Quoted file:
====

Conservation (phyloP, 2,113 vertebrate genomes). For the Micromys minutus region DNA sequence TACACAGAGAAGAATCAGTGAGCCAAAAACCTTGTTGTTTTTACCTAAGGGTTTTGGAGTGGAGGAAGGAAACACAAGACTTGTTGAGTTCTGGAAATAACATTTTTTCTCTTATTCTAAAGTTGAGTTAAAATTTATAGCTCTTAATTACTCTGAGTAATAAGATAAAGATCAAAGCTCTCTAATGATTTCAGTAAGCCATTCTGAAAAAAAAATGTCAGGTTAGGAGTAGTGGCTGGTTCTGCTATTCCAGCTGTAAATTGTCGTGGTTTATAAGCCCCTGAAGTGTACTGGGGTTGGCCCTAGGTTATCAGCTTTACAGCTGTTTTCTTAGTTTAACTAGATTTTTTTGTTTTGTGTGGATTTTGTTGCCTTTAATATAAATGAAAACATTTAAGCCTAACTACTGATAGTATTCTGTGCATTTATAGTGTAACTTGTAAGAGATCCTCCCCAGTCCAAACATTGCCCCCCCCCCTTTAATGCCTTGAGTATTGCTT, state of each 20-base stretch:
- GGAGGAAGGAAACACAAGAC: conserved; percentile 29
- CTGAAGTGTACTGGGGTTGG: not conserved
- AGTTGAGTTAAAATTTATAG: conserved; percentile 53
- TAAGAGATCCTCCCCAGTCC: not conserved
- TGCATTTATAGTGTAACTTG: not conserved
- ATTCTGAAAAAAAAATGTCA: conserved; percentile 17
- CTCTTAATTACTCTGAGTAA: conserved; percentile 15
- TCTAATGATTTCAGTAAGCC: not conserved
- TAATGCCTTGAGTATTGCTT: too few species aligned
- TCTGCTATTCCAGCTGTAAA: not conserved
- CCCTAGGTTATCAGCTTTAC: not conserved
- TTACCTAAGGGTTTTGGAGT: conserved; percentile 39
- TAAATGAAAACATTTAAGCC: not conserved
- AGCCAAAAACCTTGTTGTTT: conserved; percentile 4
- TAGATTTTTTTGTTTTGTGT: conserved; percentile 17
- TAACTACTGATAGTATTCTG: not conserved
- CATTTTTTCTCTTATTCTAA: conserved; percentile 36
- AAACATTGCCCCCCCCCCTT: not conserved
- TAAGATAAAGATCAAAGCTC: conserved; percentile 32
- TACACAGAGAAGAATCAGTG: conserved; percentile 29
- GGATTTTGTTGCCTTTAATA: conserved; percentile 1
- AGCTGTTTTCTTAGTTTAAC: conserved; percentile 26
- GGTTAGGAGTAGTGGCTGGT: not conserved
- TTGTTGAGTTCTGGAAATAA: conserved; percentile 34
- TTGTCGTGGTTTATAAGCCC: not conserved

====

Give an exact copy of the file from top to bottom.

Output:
Conservation (phyloP, 2,113 vertebrate genomes). For the Micromys minutus region DNA sequence TACACAGAGAAGAATCAGTGAGCCAAAAACCTTGTTGTTTTTACCTAAGGGTTTTGGAGTGGAGGAAGGAAACACAAGACTTGTTGAGTTCTGGAAATAACATTTTTTCTCTTATTCTAAAGTTGAGTTAAAATTTATAGCTCTTAATTACTCTGAGTAATAAGATAAAGATCAAAGCTCTCTAATGATTTCAGTAAGCCATTCTGAAAAAAAAATGTCAGGTTAGGAGTAGTGGCTGGTTCTGCTATTCCAGCTGTAAATTGTCGTGGTTTATAAGCCCCTGAAGTGTACTGGGGTTGGCCCTAGGTTATCAGCTTTACAGCTGTTTTCTTAGTTTAACTAGATTTTTTTGTTTTGTGTGGATTTTGTTGCCTTTAATATAAATGAAAACATTTAAGCCTAACTACTGATAGTATTCTGTGCATTTATAGTGTAACTTGTAAGAGATCCTCCCCAGTCCAAACATTGCCCCCCCCCCTTTAATGCCTTGAGTATTGCTT, state of each 20-base stretch:
- GGAGGAAGGAAACACAAGAC: conserved; percentile 29
- CTGAAGTGTACTGGGGTTGG: not conserved
- AGTTGAGTTAAAATTTATAG: conserved; percentile 53
- TAAGAGATCCTCCCCAGTCC: not conserved
- TGCATTTATAGTGTAACTTG: not conserved
- ATTCTGAAAAAAAAATGTCA: conserved; percentile 17
- CTCTTAATTACTCTGAGTAA: conserved; percentile 15
- TCTAATGATTTCAGTAAGCC: not conserved
- TAATGCCTTGAGTATTGCTT: too few species aligned
- TCTGCTATTCCAGCTGTAAA: not conserved
- CCCTAGGTTATCAGCTTTAC: not conserved
- TTACCTAAGGGTTTTGGAGT: conserved; percentile 39
- TAAATGAAAACATTTAAGCC: not conserved
- AGCCAAAAACCTTGTTGTTT: conserved; percentile 4
- TAGATTTTTTTGTTTTGTGT: conserved; percentile 17
- TAACTACTGATAGTATTCTG: not conserved
- CATTTTTTCTCTTATTCTAA: conserved; percentile 36
- AAACATTGCCCCCCCCCCTT: not conserved
- TAAGATAAAGATCAAAGCTC: conserved; percentile 32
- TACACAGAGAAGAATCAGTG: conserved; percentile 29
- GGATTTTGTTGCCTTTAATA: conserved; percentile 1
- AGCTGTTTTCTTAGTTTAAC: conserved; percentile 26
- GGTTAGGAGTAGTGGCTGGT: not conserved
- TTGTTGAGTTCTGGAAATAA: conserved; percentile 34
- TTGTCGTGGTTTATAAGCCC: not conserved